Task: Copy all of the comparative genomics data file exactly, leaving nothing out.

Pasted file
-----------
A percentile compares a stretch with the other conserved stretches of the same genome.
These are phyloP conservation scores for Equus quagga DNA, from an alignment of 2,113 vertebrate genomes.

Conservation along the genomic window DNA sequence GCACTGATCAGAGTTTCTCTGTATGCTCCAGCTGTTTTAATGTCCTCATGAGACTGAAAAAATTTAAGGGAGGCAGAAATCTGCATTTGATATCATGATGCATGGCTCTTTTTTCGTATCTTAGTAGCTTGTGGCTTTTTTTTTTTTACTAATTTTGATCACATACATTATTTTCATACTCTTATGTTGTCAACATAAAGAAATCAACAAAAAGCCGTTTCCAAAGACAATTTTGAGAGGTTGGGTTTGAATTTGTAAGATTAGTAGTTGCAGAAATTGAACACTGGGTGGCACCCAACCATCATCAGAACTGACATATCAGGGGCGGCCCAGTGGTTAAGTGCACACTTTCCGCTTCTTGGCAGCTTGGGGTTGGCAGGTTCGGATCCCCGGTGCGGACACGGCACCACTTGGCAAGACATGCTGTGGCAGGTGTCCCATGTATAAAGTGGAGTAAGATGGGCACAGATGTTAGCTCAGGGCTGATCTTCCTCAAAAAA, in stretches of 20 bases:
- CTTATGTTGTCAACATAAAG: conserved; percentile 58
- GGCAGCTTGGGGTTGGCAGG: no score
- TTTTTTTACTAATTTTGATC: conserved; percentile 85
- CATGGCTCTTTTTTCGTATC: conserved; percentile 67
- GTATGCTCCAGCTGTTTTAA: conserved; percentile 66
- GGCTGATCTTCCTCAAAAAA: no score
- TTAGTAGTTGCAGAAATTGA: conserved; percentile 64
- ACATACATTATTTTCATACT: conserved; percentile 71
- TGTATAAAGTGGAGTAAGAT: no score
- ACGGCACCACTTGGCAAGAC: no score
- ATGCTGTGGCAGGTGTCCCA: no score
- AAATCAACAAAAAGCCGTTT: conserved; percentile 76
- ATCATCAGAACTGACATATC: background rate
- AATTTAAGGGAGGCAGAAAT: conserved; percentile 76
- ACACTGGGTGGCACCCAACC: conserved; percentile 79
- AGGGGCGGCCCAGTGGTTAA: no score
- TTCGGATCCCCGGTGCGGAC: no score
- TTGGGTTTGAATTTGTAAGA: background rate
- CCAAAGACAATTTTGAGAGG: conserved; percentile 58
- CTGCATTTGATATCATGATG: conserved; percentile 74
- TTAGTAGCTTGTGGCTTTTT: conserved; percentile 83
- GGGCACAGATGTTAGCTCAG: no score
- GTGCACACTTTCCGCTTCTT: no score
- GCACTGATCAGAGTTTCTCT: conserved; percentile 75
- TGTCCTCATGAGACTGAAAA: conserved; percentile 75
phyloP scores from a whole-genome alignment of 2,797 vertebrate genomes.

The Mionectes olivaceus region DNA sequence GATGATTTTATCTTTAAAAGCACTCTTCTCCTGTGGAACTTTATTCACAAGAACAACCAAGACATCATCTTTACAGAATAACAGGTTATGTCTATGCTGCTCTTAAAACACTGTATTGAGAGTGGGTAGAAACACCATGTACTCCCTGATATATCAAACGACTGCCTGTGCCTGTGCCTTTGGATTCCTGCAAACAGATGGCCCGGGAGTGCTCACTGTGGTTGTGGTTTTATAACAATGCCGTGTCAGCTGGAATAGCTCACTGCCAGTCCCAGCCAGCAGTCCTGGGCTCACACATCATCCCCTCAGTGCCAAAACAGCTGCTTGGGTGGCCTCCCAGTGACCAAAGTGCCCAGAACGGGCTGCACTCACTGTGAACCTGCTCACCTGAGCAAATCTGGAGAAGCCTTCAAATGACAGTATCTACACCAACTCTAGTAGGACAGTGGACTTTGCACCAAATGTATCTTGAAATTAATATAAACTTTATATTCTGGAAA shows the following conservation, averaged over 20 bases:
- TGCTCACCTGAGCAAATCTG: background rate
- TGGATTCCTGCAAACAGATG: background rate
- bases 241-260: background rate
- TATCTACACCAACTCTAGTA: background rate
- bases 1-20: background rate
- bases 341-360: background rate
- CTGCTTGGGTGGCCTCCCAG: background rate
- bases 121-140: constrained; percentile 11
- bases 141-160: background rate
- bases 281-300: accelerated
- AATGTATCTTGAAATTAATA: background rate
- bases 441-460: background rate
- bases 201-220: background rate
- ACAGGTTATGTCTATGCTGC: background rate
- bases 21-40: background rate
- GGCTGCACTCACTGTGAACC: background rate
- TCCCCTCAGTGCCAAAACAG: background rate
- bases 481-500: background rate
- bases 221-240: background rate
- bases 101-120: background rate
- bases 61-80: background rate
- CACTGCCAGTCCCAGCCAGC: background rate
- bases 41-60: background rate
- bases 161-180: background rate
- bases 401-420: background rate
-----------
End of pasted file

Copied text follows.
A percentile compares a stretch with the other conserved stretches of the same genome.
These are phyloP conservation scores for Equus quagga DNA, from an alignment of 2,113 vertebrate genomes.

Conservation along the genomic window DNA sequence GCACTGATCAGAGTTTCTCTGTATGCTCCAGCTGTTTTAATGTCCTCATGAGACTGAAAAAATTTAAGGGAGGCAGAAATCTGCATTTGATATCATGATGCATGGCTCTTTTTTCGTATCTTAGTAGCTTGTGGCTTTTTTTTTTTTACTAATTTTGATCACATACATTATTTTCATACTCTTATGTTGTCAACATAAAGAAATCAACAAAAAGCCGTTTCCAAAGACAATTTTGAGAGGTTGGGTTTGAATTTGTAAGATTAGTAGTTGCAGAAATTGAACACTGGGTGGCACCCAACCATCATCAGAACTGACATATCAGGGGCGGCCCAGTGGTTAAGTGCACACTTTCCGCTTCTTGGCAGCTTGGGGTTGGCAGGTTCGGATCCCCGGTGCGGACACGGCACCACTTGGCAAGACATGCTGTGGCAGGTGTCCCATGTATAAAGTGGAGTAAGATGGGCACAGATGTTAGCTCAGGGCTGATCTTCCTCAAAAAA, in stretches of 20 bases:
- CTTATGTTGTCAACATAAAG: conserved; percentile 58
- GGCAGCTTGGGGTTGGCAGG: no score
- TTTTTTTACTAATTTTGATC: conserved; percentile 85
- CATGGCTCTTTTTTCGTATC: conserved; percentile 67
- GTATGCTCCAGCTGTTTTAA: conserved; percentile 66
- GGCTGATCTTCCTCAAAAAA: no score
- TTAGTAGTTGCAGAAATTGA: conserved; percentile 64
- ACATACATTATTTTCATACT: conserved; percentile 71
- TGTATAAAGTGGAGTAAGAT: no score
- ACGGCACCACTTGGCAAGAC: no score
- ATGCTGTGGCAGGTGTCCCA: no score
- AAATCAACAAAAAGCCGTTT: conserved; percentile 76
- ATCATCAGAACTGACATATC: background rate
- AATTTAAGGGAGGCAGAAAT: conserved; percentile 76
- ACACTGGGTGGCACCCAACC: conserved; percentile 79
- AGGGGCGGCCCAGTGGTTAA: no score
- TTCGGATCCCCGGTGCGGAC: no score
- TTGGGTTTGAATTTGTAAGA: background rate
- CCAAAGACAATTTTGAGAGG: conserved; percentile 58
- CTGCATTTGATATCATGATG: conserved; percentile 74
- TTAGTAGCTTGTGGCTTTTT: conserved; percentile 83
- GGGCACAGATGTTAGCTCAG: no score
- GTGCACACTTTCCGCTTCTT: no score
- GCACTGATCAGAGTTTCTCT: conserved; percentile 75
- TGTCCTCATGAGACTGAAAA: conserved; percentile 75
phyloP scores from a whole-genome alignment of 2,797 vertebrate genomes.

The Mionectes olivaceus region DNA sequence GATGATTTTATCTTTAAAAGCACTCTTCTCCTGTGGAACTTTATTCACAAGAACAACCAAGACATCATCTTTACAGAATAACAGGTTATGTCTATGCTGCTCTTAAAACACTGTATTGAGAGTGGGTAGAAACACCATGTACTCCCTGATATATCAAACGACTGCCTGTGCCTGTGCCTTTGGATTCCTGCAAACAGATGGCCCGGGAGTGCTCACTGTGGTTGTGGTTTTATAACAATGCCGTGTCAGCTGGAATAGCTCACTGCCAGTCCCAGCCAGCAGTCCTGGGCTCACACATCATCCCCTCAGTGCCAAAACAGCTGCTTGGGTGGCCTCCCAGTGACCAAAGTGCCCAGAACGGGCTGCACTCACTGTGAACCTGCTCACCTGAGCAAATCTGGAGAAGCCTTCAAATGACAGTATCTACACCAACTCTAGTAGGACAGTGGACTTTGCACCAAATGTATCTTGAAATTAATATAAACTTTATATTCTGGAAA shows the following conservation, averaged over 20 bases:
- TGCTCACCTGAGCAAATCTG: background rate
- TGGATTCCTGCAAACAGATG: background rate
- bases 241-260: background rate
- TATCTACACCAACTCTAGTA: background rate
- bases 1-20: background rate
- bases 341-360: background rate
- CTGCTTGGGTGGCCTCCCAG: background rate
- bases 121-140: constrained; percentile 11
- bases 141-160: background rate
- bases 281-300: accelerated
- AATGTATCTTGAAATTAATA: background rate
- bases 441-460: background rate
- bases 201-220: background rate
- ACAGGTTATGTCTATGCTGC: background rate
- bases 21-40: background rate
- GGCTGCACTCACTGTGAACC: background rate
- TCCCCTCAGTGCCAAAACAG: background rate
- bases 481-500: background rate
- bases 221-240: background rate
- bases 101-120: background rate
- bases 61-80: background rate
- CACTGCCAGTCCCAGCCAGC: background rate
- bases 41-60: background rate
- bases 161-180: background rate
- bases 401-420: background rate